Author(s): Ghosh S, Hu Y, Li R
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Abstract Obesity is associated with an increased risk of breast cancer among postmenopausal women. This is at least partly due to excessive estrogen production in adipose tissue of obese women. Aromatase, the key enzyme in estrogen biosynthesis, is an important target in endocrine therapy for estrogen receptor (ER)-positive postmenopausal breast cancer. In this study we show that high confluency of human adipose stromal cells (ASCs) cultured in vitro can significantly stimulate aromatase gene expression and reduce the expression of breast tumor suppressor BRCA1 and members of the NR4A orphan nuclear family. Furthermore, small interfering RNA (siRNA)-mediated knockdown of Nurr1, a member of the NR4A family, substantially increased aromatase expression. Lastly, we found that the cell density-triggered inducibility of aromatase expression varies in ASCs isolated from different disease-free individuals. Our finding highlights the impact of increased cell number on estrogen biosynthesis as in the case of excessive adiposity. Published by Elsevier Ltd.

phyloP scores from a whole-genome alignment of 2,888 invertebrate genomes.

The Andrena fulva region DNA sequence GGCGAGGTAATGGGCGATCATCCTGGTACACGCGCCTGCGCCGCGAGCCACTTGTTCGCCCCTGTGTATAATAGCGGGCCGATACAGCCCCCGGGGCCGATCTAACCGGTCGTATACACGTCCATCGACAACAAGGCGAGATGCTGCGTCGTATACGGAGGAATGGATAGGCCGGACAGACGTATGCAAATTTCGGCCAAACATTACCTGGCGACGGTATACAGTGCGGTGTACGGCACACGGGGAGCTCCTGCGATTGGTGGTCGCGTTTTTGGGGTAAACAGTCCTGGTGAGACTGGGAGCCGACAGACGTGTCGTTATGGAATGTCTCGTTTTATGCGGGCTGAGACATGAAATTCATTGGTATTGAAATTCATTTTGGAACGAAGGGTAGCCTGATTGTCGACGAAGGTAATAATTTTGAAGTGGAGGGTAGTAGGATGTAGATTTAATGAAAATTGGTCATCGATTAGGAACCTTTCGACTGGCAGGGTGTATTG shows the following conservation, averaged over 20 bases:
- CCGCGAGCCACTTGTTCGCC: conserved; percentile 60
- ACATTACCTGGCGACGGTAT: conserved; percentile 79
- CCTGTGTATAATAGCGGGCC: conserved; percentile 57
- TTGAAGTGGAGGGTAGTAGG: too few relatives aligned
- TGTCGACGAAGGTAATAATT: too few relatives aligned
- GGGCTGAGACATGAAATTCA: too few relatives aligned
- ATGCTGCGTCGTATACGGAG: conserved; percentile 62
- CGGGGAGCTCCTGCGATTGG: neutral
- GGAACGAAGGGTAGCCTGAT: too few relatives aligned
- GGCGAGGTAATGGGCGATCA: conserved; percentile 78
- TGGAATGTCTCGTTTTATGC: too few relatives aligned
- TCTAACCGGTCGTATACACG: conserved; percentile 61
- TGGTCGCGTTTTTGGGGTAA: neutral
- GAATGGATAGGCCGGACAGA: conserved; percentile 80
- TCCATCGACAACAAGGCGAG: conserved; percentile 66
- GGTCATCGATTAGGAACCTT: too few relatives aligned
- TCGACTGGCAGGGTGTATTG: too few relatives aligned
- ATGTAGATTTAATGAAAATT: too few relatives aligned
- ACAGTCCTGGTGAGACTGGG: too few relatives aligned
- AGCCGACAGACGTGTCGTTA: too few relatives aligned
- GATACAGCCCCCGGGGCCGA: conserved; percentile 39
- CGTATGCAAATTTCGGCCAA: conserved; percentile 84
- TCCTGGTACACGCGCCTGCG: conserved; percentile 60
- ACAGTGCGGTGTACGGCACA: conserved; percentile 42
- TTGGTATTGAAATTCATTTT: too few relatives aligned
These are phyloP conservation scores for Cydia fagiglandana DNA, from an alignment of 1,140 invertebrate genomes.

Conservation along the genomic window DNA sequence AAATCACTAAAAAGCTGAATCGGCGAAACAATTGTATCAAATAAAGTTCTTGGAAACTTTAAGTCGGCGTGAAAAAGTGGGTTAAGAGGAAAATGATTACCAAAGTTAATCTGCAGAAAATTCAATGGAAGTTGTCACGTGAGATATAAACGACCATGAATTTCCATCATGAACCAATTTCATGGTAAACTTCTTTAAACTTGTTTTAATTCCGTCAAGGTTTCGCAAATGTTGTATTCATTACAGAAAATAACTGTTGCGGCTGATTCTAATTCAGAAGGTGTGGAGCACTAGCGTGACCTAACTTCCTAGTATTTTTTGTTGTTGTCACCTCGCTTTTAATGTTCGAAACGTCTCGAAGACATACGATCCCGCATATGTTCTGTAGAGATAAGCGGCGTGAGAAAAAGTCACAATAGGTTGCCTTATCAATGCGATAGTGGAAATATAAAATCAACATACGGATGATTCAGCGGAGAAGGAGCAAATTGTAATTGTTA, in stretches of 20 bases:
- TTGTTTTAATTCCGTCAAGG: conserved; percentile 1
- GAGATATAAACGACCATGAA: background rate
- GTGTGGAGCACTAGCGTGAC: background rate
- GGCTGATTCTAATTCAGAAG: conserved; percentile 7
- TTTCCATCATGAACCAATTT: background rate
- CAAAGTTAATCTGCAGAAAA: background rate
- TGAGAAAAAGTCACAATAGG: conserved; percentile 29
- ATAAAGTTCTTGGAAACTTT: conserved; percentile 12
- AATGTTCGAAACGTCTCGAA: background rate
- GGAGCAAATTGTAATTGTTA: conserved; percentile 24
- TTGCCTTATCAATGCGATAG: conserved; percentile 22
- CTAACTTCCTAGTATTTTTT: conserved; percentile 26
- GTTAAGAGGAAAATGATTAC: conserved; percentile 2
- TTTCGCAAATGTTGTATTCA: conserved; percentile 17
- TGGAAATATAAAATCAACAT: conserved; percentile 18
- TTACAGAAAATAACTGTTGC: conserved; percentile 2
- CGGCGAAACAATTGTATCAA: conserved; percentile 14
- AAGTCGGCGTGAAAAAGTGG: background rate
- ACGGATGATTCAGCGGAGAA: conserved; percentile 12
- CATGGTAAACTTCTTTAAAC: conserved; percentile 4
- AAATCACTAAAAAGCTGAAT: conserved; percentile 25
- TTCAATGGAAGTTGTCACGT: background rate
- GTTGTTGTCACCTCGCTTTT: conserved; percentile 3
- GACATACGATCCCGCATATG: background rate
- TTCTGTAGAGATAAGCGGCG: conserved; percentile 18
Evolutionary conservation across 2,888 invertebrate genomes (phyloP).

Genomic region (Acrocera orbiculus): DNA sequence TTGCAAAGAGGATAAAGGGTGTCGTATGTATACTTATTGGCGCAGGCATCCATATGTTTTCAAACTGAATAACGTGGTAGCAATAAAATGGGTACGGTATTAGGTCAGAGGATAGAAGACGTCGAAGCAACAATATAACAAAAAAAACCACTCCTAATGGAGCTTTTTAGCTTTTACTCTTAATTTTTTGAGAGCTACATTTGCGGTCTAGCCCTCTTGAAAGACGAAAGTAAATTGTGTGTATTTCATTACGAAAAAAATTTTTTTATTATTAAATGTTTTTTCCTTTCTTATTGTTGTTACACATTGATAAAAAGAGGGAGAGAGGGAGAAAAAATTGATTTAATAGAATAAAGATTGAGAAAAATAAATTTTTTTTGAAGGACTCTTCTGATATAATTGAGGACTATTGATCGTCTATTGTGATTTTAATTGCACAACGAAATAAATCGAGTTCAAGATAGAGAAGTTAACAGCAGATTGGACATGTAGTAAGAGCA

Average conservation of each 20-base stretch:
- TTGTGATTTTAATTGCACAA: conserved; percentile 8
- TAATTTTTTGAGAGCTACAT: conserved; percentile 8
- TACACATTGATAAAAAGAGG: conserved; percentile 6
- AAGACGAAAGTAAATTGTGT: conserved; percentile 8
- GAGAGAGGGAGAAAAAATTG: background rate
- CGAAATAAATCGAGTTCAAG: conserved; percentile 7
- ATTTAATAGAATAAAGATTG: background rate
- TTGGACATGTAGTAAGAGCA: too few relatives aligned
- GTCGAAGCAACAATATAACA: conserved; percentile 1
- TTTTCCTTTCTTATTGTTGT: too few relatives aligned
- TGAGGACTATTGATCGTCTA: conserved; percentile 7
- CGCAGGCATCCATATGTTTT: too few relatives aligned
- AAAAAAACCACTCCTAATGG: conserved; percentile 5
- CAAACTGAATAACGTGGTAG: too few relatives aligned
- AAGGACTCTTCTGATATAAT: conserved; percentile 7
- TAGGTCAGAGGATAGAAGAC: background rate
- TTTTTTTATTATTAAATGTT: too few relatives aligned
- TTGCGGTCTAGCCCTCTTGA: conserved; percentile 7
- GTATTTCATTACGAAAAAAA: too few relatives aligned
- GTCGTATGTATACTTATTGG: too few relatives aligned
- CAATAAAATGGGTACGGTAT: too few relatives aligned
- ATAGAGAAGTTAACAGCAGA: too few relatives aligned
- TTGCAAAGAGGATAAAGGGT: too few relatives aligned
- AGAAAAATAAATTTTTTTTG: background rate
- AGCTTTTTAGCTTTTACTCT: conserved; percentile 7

This article was published in J Steroid Biochem Mol Biol
and referenced in Journal of Molecular and Genetic Medicine